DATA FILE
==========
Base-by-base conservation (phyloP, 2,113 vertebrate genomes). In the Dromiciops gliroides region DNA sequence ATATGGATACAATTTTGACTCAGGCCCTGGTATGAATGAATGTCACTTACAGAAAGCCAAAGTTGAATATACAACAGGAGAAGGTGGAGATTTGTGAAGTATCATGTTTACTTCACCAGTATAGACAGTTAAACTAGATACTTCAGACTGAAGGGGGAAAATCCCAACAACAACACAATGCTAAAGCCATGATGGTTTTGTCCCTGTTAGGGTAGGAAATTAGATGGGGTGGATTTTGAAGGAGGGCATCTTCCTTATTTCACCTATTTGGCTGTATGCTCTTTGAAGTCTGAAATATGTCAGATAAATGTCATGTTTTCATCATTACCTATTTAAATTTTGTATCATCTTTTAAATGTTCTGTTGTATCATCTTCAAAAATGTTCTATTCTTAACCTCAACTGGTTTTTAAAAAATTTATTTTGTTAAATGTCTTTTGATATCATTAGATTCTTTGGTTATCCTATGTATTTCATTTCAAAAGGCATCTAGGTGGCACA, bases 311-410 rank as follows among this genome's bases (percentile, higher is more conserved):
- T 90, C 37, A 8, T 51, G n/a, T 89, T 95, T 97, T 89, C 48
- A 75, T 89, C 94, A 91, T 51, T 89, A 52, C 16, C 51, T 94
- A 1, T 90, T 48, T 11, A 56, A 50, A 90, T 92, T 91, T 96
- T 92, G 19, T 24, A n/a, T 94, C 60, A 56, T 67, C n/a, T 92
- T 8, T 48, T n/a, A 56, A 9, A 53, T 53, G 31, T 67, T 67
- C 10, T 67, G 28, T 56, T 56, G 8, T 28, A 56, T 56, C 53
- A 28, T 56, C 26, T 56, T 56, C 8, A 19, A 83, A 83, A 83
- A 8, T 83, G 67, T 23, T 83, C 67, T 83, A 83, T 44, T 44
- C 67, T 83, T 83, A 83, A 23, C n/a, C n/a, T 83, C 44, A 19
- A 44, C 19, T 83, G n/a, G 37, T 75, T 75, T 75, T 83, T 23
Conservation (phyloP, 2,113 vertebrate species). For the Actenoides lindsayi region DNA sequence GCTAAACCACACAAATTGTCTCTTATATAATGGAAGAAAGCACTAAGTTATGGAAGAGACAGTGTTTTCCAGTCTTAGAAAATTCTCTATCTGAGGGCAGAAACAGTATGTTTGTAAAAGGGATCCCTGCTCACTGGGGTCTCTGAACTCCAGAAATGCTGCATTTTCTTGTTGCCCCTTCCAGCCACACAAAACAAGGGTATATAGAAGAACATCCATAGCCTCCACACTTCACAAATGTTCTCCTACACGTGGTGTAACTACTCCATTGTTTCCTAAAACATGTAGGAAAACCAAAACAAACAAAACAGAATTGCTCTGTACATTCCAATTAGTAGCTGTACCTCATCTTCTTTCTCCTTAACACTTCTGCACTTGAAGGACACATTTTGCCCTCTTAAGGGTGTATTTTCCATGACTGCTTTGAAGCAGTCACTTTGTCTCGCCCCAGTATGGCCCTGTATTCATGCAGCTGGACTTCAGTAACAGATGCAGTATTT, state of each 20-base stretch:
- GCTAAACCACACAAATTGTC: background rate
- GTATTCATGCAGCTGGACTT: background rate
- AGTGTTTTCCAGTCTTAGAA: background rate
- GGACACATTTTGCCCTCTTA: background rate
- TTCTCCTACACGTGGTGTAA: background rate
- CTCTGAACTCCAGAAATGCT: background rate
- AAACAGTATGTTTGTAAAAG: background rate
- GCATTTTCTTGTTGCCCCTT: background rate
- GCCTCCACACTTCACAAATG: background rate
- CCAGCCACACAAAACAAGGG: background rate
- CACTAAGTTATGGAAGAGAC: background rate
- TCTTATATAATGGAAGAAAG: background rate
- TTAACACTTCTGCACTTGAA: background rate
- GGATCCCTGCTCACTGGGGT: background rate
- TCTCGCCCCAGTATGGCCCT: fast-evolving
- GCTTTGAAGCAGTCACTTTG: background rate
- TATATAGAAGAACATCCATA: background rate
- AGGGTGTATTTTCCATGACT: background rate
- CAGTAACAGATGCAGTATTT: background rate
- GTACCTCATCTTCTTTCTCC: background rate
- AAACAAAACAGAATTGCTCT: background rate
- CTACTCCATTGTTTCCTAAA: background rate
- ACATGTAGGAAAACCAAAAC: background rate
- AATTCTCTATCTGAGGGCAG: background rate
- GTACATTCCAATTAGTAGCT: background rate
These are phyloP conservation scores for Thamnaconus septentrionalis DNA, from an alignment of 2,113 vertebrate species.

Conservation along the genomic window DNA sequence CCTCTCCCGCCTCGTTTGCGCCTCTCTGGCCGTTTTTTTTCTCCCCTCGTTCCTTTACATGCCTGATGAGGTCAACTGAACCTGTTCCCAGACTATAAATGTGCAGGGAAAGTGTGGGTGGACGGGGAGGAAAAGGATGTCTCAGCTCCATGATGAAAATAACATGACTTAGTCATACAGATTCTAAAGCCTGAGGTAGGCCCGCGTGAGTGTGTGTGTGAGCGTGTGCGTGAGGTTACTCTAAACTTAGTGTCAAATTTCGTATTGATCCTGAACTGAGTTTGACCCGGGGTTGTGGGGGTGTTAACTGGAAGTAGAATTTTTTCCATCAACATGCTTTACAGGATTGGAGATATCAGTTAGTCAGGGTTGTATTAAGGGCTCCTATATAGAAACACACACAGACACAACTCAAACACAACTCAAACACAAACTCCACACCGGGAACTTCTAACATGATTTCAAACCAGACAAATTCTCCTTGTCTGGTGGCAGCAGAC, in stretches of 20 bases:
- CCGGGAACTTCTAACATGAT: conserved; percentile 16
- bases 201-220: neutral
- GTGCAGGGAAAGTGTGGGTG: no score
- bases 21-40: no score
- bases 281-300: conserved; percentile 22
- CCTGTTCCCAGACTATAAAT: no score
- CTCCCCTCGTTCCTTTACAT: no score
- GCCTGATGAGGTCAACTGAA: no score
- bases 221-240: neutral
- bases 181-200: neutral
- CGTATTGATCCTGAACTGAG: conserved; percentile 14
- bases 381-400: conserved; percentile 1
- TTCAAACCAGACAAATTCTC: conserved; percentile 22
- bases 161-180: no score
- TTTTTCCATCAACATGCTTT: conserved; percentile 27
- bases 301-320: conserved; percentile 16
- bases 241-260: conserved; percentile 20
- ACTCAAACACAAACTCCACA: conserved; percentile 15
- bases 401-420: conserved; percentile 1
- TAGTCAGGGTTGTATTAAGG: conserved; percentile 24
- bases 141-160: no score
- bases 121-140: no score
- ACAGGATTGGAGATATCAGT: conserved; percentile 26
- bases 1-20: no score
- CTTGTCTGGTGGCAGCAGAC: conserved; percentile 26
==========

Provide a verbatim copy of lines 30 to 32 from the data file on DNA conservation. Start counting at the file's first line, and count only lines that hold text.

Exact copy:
- AGGGTGTATTTTCCATGACT: background rate
- CAGTAACAGATGCAGTATTT: background rate
- GTACCTCATCTTCTTTCTCC: background rate